Using the earthwork artists of the 1970s and 1980s–Heizer, Smithson, Long, Maisel, and Matta-Clark–as a jumping-off point, Gerald Saladyga exhibition explores landscape in drawings, photographs, “over-painted” illustrations, and small installations. His landscapes are not romantic representations of the past, but visions of an ever-changing environment challenged by urban sprawl, pollution, industrialization, victimization and conflict.
What separates Saladyga from these other artists is his approach. “I prefer a fantasy that lets the viewer go with a sense of unease that there is something wrong and it is just below the surface.” For Saladyga, land, landscape,and earth are impermanent. “A river runs wild then ends in pollution. A city is built and then is abandoned (Detroit). The natural landscape is bull-dozed, dynamited, clear-cut, war-ravaged, tunneled. What remains gives the artist visual information that is truthful and powerful.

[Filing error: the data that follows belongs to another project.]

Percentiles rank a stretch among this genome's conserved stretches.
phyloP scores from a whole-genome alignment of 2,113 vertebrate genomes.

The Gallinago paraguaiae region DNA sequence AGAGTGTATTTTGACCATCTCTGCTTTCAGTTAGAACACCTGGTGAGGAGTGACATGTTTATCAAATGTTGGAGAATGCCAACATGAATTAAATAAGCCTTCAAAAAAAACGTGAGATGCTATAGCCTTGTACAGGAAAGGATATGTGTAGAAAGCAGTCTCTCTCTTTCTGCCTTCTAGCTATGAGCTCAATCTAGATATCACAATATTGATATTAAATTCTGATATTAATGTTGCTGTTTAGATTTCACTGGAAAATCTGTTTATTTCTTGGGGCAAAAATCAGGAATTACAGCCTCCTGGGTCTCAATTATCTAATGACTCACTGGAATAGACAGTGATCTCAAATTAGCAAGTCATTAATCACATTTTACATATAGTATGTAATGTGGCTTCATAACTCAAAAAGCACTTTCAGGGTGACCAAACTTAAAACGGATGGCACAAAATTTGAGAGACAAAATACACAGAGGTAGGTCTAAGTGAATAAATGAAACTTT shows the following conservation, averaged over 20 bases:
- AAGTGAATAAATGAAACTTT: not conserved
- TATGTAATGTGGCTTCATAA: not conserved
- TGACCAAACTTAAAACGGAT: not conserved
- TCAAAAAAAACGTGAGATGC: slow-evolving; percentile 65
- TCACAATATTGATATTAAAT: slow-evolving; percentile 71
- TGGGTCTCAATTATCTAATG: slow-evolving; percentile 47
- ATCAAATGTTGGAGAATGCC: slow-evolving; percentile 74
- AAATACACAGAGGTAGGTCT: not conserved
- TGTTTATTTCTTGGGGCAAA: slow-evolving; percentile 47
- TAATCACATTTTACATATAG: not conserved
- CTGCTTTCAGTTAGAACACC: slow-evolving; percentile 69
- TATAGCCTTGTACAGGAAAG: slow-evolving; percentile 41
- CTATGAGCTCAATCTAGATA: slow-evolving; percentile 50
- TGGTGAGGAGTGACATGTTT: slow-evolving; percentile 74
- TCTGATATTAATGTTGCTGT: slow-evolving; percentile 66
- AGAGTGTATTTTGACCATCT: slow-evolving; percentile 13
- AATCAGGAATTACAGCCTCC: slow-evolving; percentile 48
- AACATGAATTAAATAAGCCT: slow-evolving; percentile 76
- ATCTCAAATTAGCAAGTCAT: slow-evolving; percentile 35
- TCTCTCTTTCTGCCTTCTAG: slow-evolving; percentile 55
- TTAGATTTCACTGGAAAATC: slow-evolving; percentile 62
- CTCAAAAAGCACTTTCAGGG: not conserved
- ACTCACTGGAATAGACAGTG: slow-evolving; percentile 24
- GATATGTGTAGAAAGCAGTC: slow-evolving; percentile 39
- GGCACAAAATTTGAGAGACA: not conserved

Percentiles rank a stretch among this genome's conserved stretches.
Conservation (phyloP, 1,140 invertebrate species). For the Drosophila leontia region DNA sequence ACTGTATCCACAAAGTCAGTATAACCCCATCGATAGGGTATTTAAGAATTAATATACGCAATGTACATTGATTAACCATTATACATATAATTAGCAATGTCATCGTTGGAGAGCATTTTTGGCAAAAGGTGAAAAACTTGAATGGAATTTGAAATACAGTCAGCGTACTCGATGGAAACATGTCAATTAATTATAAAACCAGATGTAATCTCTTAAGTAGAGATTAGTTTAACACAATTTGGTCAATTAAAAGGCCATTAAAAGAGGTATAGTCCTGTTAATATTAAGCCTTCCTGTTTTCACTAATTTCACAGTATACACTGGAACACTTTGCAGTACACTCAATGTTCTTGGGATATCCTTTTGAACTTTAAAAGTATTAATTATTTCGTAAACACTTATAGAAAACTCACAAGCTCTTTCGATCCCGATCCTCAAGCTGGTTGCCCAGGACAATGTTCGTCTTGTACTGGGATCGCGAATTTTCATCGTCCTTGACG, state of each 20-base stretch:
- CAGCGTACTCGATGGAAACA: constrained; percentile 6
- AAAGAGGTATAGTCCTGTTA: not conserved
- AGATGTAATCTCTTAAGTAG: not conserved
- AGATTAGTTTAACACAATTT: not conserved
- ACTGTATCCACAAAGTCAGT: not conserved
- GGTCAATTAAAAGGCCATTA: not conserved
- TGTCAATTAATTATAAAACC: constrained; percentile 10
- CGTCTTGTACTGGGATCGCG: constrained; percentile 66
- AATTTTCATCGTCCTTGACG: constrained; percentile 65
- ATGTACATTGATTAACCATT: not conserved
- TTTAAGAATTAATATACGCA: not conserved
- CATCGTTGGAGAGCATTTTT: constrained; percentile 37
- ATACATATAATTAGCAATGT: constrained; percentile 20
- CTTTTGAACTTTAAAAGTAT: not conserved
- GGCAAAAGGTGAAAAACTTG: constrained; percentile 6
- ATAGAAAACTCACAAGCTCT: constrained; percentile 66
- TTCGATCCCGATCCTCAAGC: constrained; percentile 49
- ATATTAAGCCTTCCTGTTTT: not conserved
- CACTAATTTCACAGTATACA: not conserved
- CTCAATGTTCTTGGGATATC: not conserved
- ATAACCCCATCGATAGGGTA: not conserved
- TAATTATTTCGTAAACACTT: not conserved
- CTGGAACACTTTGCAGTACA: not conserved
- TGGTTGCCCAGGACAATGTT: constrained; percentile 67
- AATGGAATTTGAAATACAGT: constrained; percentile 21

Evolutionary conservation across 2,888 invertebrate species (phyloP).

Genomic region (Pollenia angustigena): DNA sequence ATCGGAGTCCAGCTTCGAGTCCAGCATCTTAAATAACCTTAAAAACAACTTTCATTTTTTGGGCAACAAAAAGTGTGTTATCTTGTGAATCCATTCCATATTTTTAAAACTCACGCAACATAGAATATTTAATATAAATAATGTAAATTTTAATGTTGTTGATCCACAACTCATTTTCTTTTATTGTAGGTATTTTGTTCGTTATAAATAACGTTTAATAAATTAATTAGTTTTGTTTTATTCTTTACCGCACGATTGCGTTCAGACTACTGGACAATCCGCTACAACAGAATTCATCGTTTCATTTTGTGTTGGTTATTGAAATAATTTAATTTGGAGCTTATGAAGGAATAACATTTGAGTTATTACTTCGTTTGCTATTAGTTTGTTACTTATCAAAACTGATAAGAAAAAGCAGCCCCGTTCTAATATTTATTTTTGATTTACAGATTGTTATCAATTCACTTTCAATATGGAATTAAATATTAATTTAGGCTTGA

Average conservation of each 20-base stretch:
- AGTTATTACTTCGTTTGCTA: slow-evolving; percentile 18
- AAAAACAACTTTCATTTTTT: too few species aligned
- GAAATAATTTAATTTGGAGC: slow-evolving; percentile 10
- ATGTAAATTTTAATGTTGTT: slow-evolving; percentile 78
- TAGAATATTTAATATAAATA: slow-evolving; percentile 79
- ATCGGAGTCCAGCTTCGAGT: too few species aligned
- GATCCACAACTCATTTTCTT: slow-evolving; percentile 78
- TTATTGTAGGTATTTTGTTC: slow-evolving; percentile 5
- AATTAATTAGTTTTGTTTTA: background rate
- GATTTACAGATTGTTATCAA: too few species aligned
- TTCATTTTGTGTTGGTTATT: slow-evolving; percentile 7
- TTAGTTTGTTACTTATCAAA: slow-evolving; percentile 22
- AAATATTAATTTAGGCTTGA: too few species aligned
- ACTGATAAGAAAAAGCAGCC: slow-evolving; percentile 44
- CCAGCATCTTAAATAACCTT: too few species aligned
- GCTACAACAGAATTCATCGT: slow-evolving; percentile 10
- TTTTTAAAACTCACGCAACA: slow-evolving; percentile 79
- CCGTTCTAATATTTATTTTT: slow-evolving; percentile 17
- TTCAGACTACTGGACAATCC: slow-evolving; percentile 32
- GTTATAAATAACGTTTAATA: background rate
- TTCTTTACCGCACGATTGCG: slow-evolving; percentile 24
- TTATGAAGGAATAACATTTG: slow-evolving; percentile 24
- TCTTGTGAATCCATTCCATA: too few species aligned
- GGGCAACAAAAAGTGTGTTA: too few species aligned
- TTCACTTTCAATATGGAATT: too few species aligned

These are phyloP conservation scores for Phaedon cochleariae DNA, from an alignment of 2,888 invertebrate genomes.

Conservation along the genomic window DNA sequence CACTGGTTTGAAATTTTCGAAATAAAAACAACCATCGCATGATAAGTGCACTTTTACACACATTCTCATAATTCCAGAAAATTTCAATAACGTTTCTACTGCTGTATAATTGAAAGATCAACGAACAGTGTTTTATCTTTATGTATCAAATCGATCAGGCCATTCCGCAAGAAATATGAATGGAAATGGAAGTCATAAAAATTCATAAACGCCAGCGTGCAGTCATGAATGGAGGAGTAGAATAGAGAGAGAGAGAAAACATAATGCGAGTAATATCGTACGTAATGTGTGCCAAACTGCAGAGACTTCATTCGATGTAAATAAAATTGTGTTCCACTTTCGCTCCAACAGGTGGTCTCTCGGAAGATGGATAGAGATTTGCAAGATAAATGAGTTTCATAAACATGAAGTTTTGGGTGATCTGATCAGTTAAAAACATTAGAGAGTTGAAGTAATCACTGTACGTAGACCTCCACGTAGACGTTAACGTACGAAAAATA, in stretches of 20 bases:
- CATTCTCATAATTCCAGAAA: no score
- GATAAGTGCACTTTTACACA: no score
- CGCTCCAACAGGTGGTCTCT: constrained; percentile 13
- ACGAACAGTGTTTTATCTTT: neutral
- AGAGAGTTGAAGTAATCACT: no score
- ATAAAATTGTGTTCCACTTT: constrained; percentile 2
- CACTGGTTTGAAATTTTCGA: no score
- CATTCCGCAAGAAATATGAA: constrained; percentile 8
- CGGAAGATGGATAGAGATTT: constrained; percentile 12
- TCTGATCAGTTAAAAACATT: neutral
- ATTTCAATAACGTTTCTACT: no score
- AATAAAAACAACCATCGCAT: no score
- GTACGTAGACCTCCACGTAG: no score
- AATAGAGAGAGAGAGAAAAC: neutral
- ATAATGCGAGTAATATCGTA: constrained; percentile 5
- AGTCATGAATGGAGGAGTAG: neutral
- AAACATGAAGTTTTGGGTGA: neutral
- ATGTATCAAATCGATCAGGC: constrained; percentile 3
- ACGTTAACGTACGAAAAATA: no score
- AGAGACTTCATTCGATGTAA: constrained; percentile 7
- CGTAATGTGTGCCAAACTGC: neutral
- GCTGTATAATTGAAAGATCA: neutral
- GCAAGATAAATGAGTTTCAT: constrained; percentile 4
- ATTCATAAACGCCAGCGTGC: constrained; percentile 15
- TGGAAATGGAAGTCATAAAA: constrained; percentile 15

What Saladyga tries to reveal through his work is nothing short of the vision he saw when he visited the site of the Jewish Ghetto in Warsaw: “Where there were forests, there were massacres and where there were fields covered with wild flowers, there are not-so-silent graves. In Saladyga’s words, “Every country and every people have a story to tell and every piece of real estate has a secret.’